As the new chair of Asean, Singapore has announced that its thematic priorities for the region in the coming year will be resilience and innovation. This comes as little surprise given the island-nation’s global trading status, technological advancements, as well as leading digital competitiveness and preparedness rankings.
Resilience and innovation in the region will be, to paraphrase Prime Minister Lee Hsien Loong at the closing ceremony of the 31st Asean Summit two weeks ago, premised upon a rules-based order.
They will also be key to better dealing with emerging security challenges across the land, sea, air, and cyber domains.
The notion of resilience in the face of security challenges in cyber space has taken on particular importance in the West recently because of alleged interference in elections in the United States and Europe.
Amid histrionic accusations of nation-state manipulation of democratic processes and freedoms, there is the sobering reality of how states are to respond to information that may or may not be true but that nonetheless manipulates the latent cleavages of society.
For the multi-cultural nations of South-east Asia — not all of which are democracies — at least three cautionary observations stand out.
First, in case there was ever any doubt, information is power. That adage still stands. It takes on greater consequence in the information age where post-truth appears to be the new normal and mistruth speaks to power.
In South-east Asia, where the nation-building process is still unfolding, the challenges of online narratives among multi-ethnic and multi-faith societies are often under-appreciated.
Consider, for example, that Indonesia has about 14,000 islands with roughly 360 ethnic groups speaking over 700 languages and dialects. The Philippines has approximately 7,000 islands and around 70 ethnic groups speaking over 170 languages.
Myanmar has at least 135 ethnic groups. Laos, with a population of under 10 million, has 49 distinct ethnic groups, probably making it the most diverse country in South-east Asia on a per capita basis. In Malaysia, Sabah alone has 30 to 40 ethnic groups.
Building a shared national identity in each of these diverse South-east Asian states is complex enough on its own but is even more daunting in the digital age, where the amplification of rhetoric is tethered to the speed of connection.
Information that manipulates the core markers of social identity such as ethnicity and religion can fray the national fabric or rip it to pieces, regardless of its veracity. Remember that if radio was a major inciting vector of the Rwandan genocide, the instantaneity of the internet makes cyber space a more potent conduit of communalism.
Second, and this is important in light of the first point above, cyber space is just a vector. It is no doubt a uniquely potent medium because of the speed it offers for communication but misinformation and disinformation can only effectively exacerbate divisions that already exist in society.
Communal tensions exist in multi-cultural societies because of structural issues that have been allowed to fester. They are not suddenly manufactured simply because online users are liking, sharing, or retweeting bigoted assertions.
Fabricated information on social media inciting violence against Rohingya Muslims in the Rakhine state of Myanmar, for example, is a symptom and consequence of long-standing rancour left to fester.
Blaming social media is not a strategy and shutting it down would be pointless because there are countless ways to get around censorship.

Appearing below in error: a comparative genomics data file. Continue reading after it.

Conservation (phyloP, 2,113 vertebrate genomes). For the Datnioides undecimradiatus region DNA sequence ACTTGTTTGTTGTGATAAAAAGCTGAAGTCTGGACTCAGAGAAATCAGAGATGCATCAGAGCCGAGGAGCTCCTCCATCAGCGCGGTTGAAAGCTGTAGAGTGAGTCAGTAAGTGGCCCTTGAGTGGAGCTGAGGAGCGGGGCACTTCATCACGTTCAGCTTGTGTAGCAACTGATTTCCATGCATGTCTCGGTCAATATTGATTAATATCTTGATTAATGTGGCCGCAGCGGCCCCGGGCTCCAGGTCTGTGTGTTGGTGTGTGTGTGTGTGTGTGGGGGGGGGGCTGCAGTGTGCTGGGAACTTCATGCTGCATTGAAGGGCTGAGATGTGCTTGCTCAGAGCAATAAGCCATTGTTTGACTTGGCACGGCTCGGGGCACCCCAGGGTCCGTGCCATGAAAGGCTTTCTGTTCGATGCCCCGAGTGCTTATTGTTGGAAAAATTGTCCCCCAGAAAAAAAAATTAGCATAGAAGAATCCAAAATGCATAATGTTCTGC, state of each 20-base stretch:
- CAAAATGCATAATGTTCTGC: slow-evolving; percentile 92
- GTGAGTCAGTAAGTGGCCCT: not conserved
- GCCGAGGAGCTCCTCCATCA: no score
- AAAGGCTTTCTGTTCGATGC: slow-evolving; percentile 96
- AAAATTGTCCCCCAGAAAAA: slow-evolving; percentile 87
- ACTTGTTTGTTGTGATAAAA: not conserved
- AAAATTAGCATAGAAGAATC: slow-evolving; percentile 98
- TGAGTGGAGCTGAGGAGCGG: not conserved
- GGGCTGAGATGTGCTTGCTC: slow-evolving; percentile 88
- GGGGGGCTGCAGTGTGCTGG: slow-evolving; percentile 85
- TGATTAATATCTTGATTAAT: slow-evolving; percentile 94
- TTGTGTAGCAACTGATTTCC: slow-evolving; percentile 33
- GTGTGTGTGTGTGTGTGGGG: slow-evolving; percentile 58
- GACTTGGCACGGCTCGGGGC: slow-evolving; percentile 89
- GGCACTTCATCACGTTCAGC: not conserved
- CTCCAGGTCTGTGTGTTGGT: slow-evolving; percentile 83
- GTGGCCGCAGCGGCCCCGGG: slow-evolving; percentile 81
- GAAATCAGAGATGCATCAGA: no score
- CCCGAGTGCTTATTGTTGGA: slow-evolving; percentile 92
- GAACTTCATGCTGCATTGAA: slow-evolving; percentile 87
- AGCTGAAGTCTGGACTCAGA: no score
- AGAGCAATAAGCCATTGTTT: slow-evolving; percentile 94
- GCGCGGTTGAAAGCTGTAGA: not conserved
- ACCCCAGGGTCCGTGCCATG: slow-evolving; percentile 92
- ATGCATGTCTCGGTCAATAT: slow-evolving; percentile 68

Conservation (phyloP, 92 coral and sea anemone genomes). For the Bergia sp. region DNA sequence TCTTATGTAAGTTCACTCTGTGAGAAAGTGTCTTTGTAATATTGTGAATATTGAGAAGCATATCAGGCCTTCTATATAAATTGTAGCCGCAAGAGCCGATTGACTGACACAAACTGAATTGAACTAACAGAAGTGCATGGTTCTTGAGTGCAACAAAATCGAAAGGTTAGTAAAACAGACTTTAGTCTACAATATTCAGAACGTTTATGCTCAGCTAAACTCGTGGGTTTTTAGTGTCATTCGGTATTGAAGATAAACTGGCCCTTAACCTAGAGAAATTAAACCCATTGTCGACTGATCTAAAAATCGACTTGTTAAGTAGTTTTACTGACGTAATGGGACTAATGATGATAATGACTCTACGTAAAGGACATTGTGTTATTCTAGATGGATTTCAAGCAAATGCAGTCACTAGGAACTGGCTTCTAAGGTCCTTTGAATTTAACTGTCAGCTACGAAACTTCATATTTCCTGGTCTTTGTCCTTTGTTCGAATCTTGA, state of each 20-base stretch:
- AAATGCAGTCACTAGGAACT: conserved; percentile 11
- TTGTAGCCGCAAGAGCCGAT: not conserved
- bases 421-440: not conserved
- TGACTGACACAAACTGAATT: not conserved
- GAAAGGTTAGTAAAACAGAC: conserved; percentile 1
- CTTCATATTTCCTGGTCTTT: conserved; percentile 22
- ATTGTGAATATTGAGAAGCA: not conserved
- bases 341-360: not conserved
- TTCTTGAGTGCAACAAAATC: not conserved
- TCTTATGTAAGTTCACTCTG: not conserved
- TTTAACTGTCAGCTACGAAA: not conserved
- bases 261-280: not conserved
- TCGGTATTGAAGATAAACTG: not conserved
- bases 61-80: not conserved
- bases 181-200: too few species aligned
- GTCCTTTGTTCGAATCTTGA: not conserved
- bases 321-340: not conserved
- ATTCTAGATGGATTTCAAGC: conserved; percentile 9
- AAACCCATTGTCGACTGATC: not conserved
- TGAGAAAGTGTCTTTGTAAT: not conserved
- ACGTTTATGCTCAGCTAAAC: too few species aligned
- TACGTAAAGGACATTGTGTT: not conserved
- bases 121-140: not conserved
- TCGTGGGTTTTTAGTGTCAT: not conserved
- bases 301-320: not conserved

Third, resilience is a whole-of-society effort. As the ultimate arbiter of national security, governments have a role in monitoring cyber space for threats. Less certain is how and to what extent governments alone should be exercising this role, especially since the state comprises more than just the government and it is the private sector that underpins most of the hardware and software of cyber space.
The US Congressional grilling of Facebook, Twitter, and Google at the end of October 2017 on the issue of election meddling showed just how important industry and technological players are when national and international security issues intersect in cyber space.
Placing the onus of responsibility wholly on corporate entities, however, is unrealistic given differing and sometimes, competing interests between public and private sector stakeholders.
The challenge for states is how to balance preserving the Internet’s marketplace of ideas that allows innovation to flourish yet at the same time, ensure the resilience of society when confronted by attempts to pull it apart.
Part of the short-term solution lies in empowering Netizens with digital literacy skills so users evaluate the veracity of what appears on their news feed rather than unquestioningly absorbing what is presented. This is an area where the private sector can lead and contribute substantively, as Microsoft and others have already begun showing.
However, just as online problems are merely a reflection of deeper troubles offline, the bulk of rupture-proofing society in the long-term lies in addressing the structural causes of divisions.
Many of these are rooted in parochial politics, inequitable economics, or educational flaws that fail to equip students with critical thinking and a wonderment about the world.
It will be up to the political leadership of each of the diverse nations of South-east Asia to bolster these aspects of resilience within the context of their own respective societies.
Singaporean academics who study crisis resilience short-handedly refer to society’s ability to respond, adjust, and adapt to security challenges as its “bounce-back ability.” In more ways than one, the Asean region will look to Singapore for leadership and support it in this term of art in 2018.
Article by Elina Noor which appeared in Malay Mail, 28 November, 2017.